Once a woman’s menstrual cycle is over, she experiences a lot of changes in her body. Hot flashes become unwanted friends of women in their menopause phase. They suddenly feel warm, mostly over the chest, face, and neck. Women tend to sweat a lot as well due to the hot flashes they experience during menopause. But the list of problems for women in their 40s and 50s doesn’t end with hot flashes. Cold flash is also a symptom of menopause, and it’s got nothing to do with winter. In fact, many women might have experienced it but might have wondered what to call it.
Delving deep into it, HealthShots got some answers about cold flashes during menopause from Dr Veenu Agarwal, Director – Department of Obstetrics and Gynaecology, Cloudnine Group of Hospitals, Gurugram.
Is cold flash a symptom of menopause?
The sudden feeling of cold and shivering when temperature outside is quite comfortable is a cold flash. According to Dr Agarwal, as women head towards midlife, around two-third of them experience psychological, emotional as well as vasomotor changes. The exact reason for such changes is still not well-understood, but she says that it’s been linked with peri-menopausal changes in hormonal levels, especially a fall in estrogen causes it. This leads to imbalance of neurotransmitters in different parts of brain, and cold flash is caused by one such imbalance that impacts a part of brain called Hypothalamus. It is responsible for maintaining the body’s temperature.
Cold flashes can be felt at any time of the day. However, they tend to appear more around bedtime or middle of the night. You might suddenly start feeling cold, develop chills and start shivering without having a fever or flu. Your body temperature will be usually normal, but you will feel cold. Sometimes, cold flashes may even trigger anxiety or panic attacks that might last from 30 seconds to a few minutes. They are usually mild, but sometimes they tend to be uncomfortable.
Is it normal for women to have cold flashes during menopause?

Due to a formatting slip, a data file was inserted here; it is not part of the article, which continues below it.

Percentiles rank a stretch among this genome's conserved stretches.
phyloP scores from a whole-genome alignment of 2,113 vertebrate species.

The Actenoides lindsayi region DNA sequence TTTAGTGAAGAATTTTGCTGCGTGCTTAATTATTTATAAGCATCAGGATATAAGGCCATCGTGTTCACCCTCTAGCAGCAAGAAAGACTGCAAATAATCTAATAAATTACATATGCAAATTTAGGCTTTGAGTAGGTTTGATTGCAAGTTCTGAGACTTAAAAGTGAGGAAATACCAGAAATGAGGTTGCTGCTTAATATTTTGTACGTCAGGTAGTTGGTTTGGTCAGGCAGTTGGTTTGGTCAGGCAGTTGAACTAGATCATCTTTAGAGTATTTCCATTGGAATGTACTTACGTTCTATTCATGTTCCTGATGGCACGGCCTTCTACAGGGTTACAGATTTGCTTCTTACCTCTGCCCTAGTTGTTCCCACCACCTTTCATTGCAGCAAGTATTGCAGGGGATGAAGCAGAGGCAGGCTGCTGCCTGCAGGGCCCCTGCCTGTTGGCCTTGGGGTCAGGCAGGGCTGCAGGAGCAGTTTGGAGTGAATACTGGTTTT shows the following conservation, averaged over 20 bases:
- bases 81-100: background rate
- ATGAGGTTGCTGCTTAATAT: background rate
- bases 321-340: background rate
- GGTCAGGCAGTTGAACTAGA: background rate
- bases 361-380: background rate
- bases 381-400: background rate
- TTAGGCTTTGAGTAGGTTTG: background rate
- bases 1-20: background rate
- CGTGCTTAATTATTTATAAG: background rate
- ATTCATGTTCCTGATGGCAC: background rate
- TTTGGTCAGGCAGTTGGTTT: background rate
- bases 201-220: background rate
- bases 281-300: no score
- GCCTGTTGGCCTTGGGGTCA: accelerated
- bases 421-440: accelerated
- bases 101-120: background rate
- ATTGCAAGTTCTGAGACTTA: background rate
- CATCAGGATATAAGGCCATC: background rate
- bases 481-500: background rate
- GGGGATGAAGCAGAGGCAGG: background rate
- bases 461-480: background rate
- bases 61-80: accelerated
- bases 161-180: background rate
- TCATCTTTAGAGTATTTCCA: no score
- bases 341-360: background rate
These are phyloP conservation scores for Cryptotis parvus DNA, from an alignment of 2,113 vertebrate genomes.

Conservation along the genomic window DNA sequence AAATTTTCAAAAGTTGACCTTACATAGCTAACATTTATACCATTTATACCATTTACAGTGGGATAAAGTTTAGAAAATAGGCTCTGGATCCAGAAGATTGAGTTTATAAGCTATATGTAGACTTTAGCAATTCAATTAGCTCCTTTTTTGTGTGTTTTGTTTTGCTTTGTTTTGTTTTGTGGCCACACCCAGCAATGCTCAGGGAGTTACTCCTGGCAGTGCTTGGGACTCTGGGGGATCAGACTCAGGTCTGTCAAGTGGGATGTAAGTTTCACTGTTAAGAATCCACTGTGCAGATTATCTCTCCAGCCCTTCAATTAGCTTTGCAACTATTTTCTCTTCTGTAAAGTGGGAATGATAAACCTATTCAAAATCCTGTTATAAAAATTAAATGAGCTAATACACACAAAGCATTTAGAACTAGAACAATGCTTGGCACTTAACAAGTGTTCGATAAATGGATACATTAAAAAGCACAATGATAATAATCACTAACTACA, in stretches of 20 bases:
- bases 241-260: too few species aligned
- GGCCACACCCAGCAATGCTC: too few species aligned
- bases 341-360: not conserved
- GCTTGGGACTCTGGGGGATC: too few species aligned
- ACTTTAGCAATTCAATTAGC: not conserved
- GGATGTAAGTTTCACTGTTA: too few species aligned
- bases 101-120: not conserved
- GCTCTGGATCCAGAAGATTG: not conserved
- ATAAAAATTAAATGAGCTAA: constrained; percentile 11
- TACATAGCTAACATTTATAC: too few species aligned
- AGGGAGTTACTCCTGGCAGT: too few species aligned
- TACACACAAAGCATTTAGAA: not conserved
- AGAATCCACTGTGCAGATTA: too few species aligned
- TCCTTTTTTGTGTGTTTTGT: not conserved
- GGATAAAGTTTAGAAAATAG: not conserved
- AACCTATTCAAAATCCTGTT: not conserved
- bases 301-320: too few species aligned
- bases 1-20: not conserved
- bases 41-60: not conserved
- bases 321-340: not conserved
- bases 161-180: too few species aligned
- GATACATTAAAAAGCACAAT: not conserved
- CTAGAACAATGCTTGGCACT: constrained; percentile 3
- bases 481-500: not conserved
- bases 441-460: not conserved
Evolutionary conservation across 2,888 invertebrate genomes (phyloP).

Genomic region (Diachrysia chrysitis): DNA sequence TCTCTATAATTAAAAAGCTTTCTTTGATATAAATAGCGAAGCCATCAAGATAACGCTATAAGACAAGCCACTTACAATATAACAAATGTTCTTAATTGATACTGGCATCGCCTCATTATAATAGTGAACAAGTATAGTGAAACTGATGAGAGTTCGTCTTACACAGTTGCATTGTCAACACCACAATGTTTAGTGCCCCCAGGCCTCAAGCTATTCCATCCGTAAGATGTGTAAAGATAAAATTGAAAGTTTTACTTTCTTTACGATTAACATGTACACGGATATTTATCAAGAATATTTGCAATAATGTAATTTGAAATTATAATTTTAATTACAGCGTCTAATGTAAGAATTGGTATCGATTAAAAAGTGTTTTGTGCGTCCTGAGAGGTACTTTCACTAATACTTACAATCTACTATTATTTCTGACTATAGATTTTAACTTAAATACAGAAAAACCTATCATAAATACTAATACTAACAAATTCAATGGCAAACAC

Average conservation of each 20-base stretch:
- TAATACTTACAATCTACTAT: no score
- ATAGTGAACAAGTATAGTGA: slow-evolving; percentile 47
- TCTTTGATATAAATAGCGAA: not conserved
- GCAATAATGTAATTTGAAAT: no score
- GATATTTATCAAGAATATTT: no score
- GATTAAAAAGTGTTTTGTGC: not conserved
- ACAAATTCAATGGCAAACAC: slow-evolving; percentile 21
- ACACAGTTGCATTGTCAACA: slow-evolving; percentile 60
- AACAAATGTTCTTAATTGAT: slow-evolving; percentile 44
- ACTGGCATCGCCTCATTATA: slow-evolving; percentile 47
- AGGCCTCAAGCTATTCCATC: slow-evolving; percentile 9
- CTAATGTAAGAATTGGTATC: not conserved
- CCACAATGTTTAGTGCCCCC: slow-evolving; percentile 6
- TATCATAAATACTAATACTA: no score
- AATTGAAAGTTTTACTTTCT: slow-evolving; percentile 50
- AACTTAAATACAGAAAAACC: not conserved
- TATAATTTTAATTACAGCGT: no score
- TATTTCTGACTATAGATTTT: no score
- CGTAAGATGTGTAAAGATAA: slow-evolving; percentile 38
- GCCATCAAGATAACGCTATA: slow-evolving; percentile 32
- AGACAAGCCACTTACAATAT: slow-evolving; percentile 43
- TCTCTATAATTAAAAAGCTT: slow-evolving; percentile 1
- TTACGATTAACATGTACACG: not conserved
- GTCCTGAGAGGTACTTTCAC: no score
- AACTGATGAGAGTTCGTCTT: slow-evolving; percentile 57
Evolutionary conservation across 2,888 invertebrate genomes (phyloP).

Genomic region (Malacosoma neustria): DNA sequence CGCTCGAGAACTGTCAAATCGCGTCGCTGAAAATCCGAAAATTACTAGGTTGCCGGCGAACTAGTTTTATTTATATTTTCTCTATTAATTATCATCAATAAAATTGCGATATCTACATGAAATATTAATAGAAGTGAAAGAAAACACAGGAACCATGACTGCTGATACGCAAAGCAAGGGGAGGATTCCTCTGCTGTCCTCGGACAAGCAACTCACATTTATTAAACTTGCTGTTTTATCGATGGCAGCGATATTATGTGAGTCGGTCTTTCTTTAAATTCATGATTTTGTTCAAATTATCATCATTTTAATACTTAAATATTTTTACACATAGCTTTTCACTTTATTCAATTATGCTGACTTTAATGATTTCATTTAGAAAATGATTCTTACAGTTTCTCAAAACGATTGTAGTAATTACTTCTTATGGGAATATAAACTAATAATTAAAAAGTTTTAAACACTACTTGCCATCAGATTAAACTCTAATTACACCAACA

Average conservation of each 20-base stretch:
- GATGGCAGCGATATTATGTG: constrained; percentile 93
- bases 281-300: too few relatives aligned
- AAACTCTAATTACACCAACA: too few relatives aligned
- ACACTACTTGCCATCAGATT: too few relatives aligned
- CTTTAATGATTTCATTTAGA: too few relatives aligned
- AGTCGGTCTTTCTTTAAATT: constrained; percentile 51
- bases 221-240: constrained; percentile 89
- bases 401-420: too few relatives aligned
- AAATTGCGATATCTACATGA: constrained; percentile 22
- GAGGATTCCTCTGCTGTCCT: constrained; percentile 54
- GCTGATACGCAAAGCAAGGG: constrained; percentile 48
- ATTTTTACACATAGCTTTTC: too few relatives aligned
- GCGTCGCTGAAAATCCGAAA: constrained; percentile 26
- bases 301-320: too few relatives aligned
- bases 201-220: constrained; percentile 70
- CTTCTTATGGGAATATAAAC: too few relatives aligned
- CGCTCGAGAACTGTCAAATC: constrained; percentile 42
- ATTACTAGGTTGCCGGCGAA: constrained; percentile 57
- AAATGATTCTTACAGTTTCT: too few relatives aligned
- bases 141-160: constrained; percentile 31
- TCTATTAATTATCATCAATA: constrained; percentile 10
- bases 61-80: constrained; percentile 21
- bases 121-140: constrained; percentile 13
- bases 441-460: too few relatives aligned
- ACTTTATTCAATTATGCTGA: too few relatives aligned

Vasomotor symptoms like cold flashes are common during menopause. Nearly 50 to 70 percent of women might experience vasomotor symptoms a few years before the periods stop completely or in the first two years after that, says the expert. For most women, the symptoms are mild and last for only a few months. For some women, they are difficult to handle and disrupt their daily life.
Cold flashes have transient episodes at random times of the day. On their own, they will not affect your health directly. But here’s how you might be affected –
• If cold flashes happen at night regularly, you might get sleep deprived.
• During the day, frequent occurrences can impact your work.
• They might also affect your mental peace and self-confidence.
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Hot flashes vs cold flashes
Cold and hot flashes represent the two opposite ends of the same hormonal mechanism that interferes with the thermoregulation of the body, says the expert. During hot flash, you might get a sudden sensation of warmth and sweating in an otherwise comfortable environment. On the other hand, it’s the sudden sensation of chills and shivering that bothers you during cold flashes.
How to handle cold flashes?
You must be prepared to handle the episode of cold flash whenever it comes unannounced. Here is what to do:
• When a cold flash hit you, start walking around. This will increase your blood circulation and warm you up.
• Wearing warm clothes and socks also helps in decreasing chills and shivering.
• Sipping warm water or milk can make you feel warm from inside.
• If you can get someone to rub your feet, that can give you warmth and relax you too.